Learning The Difference Between Losing and Learning 1

Melissa Myers is one of those women that if she puts her mind to something she will do it and do it well. Five years ago, just one year after the birth of her second son, Myers began her Martial Arts journey.  This small step opened a whole new door that completely altered Myer’s lifestyle.  Myers first took up Brazilian Jiu Jitsu which led to kickboxing and it was just a matter of time before Myers began fighting in MMA. Myers now dedicates her life to being a personal trainer, teaching BJJ and kickboxing at High Altitude. She is a purple belt in Brazilian Jiu Jitsu and holds a MMA record of 1-0 Ammy 0-2 Pro. It takes a lot of blood, sweat and tears, but Myers story proves that we are capable of so much more than we realize. We can reinvent our lives and live the lives we dream of.

Did you have any prior martial arts experience before you started? What attracted you to Jiu-Jitsu?

I didn’t have any martial arts experience prior to starting kickboxing, but I did wrestle a little bit when I was younger. I thought BJJ was really intriguing because it incorporated wrestling but with submissions and I thought I was amazing for self defense purposes.

How has Jiu Jitsu changed your life? How do you think it can benefit others? 

Competing in MMA has changed my life a lot. It’s shown me what I am really capable of not only physically but mentally. I’ve learned the difference between losing and learning and that sometimes you have to tap a thousand times before you get better. The more I learned about BJJ the more crucial I felt it was for all females to be exposed to it and that it can truly make a difference in a self defense situation.

What are your Jiu Jitsu goals? How do you intend to accomplish them?

My goals for BJJ this year are to compete in the upcoming NAGA tournament in Albuquerque, possibly IBJJF Masters Worlds, and then compete again in IBJJF Nogi Pan Ams and Worlds as a purple belt.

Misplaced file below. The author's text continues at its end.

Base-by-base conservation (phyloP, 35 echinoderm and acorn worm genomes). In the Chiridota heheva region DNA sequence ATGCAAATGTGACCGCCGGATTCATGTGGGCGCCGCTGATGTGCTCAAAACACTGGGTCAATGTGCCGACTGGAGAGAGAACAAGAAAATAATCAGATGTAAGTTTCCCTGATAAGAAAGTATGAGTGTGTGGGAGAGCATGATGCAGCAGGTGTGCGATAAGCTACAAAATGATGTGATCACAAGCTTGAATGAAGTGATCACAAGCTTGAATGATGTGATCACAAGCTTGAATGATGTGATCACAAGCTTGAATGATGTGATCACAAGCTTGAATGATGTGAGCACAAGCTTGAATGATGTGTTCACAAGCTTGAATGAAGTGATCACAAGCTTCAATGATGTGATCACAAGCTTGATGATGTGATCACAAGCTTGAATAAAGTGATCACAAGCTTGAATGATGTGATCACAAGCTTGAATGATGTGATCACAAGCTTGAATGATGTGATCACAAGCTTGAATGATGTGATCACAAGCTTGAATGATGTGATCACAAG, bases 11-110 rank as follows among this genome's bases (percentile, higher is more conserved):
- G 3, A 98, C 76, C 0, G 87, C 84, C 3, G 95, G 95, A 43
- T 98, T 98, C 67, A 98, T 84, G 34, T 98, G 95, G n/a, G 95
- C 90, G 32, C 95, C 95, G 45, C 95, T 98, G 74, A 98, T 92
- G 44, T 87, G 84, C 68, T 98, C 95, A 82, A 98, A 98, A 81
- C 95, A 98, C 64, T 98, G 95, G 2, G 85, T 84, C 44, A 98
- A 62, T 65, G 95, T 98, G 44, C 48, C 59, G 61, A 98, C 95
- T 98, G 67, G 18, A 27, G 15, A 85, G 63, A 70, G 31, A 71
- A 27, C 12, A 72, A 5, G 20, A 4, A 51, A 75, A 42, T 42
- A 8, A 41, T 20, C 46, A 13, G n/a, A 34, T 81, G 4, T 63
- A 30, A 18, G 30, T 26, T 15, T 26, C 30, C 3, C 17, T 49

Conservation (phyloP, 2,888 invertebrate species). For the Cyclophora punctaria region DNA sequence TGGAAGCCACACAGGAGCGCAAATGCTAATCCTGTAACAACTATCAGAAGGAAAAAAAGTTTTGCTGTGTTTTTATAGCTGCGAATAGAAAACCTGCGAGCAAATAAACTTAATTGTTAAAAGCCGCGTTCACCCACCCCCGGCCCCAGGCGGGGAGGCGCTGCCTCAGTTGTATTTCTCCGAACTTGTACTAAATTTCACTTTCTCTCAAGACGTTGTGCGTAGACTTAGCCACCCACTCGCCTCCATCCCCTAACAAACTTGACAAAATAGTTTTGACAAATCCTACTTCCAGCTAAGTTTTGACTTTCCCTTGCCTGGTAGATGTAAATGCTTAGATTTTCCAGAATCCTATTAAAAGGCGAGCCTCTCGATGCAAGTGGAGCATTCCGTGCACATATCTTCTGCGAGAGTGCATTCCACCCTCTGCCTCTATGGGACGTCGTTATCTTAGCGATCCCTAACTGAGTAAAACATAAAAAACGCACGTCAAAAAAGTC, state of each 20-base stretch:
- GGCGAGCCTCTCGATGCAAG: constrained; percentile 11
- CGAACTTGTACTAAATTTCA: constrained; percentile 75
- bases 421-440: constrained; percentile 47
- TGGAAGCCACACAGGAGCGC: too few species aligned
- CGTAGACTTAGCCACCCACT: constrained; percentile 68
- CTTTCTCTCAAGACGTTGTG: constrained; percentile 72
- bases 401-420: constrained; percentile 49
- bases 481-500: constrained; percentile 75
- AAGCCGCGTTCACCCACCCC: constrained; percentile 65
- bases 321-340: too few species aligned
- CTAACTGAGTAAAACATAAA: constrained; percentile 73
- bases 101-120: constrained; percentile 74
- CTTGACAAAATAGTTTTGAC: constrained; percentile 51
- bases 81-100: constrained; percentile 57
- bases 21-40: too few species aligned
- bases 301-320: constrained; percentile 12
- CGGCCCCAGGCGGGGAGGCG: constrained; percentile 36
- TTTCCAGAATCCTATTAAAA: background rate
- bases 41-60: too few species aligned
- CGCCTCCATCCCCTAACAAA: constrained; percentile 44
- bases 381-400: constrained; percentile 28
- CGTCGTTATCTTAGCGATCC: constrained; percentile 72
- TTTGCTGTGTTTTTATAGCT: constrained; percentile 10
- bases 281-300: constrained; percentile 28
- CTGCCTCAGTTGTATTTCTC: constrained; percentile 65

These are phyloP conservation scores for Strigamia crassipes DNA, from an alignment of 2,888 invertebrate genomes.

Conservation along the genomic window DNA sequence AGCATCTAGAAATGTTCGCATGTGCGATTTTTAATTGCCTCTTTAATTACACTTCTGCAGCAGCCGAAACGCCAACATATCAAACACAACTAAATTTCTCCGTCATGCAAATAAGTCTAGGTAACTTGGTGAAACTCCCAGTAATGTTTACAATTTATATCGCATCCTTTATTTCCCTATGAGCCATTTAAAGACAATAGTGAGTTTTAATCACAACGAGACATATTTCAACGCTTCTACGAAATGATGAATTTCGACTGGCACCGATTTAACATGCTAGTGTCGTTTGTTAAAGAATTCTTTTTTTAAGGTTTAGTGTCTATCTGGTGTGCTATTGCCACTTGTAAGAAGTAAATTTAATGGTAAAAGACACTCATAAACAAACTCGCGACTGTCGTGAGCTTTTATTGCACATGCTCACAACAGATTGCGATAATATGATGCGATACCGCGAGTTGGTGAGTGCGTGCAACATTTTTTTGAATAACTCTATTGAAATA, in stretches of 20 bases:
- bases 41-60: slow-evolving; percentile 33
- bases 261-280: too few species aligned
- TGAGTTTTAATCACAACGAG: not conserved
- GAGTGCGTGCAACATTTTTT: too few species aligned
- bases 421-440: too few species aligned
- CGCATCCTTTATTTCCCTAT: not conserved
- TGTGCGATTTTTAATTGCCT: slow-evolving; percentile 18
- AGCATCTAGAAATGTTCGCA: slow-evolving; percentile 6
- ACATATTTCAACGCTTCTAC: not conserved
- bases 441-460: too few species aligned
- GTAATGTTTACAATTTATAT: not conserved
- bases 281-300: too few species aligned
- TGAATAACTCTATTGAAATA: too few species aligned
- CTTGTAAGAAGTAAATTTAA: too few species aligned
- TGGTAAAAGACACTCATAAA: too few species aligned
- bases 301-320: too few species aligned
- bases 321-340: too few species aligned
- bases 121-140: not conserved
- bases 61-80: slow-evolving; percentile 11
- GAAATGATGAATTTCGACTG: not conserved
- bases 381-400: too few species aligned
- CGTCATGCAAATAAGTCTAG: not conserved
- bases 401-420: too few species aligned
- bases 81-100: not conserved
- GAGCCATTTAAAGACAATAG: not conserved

What is the greatest challenge you have faced on the mats? How did you overcome it? 

The greatest challenge I have faced on the mats is the up and down when I have felt like I wasn’t improving at all and I become really frustrated. But I continue to train and push through and then I come out of the slump and then all of a sudden I realize how much I’ve improved and things start to really click. I’ve really learned that this sport is about patience and persistence.

If you could change just one thing about your BJJ journey what would it be and why? 

If I could change anything about my BJJ journey, it would be to have started sooner! Also, I would change how I trained earlier on. I would be smarter about how I trained and pick the right training partners to keep myself free of injury.

How would you encourage a female to start training?

I would encourage all females to start training! It’s such an amazing community of females that are so inspiring and come from all walks of life and are all willing to help anyone get started. BJJ is so great because it shows females that regardless of their size or strength they are not helpless if they get into a situation where they need to defend themselves. They learn that they are capable of so much more than they realize and it’s incredibly empowering and it’s wonderful to see.



 Shama Ko

Girls in Gis staff writer

Shama Ko is a brown belt with Gracie Humaita out of Austin, TX.  She has been a Brazilian Jiu-Jitsu practitioner since November of 2003.  She is a photographer, writer, community organizer and activist. She heads the Girls in Gis organization or as she calls it the “movement”. She describes herself as both a lover and a fighter. She loves to laugh and not take life too seriously.

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One thought on “Learning The Difference Between Losing and Learning

  • Shandra L Stevenson

    I enjoyed this article. As a Judo practitioner, competitor and teacher, I know the lessons of losing, working hard, and eventual success. I do all that I can to emphasize to our students that the patience and humility of learning from losses is what helps to propel you to the win. I wish more athletes, especially our young people, understood this valuable lesson.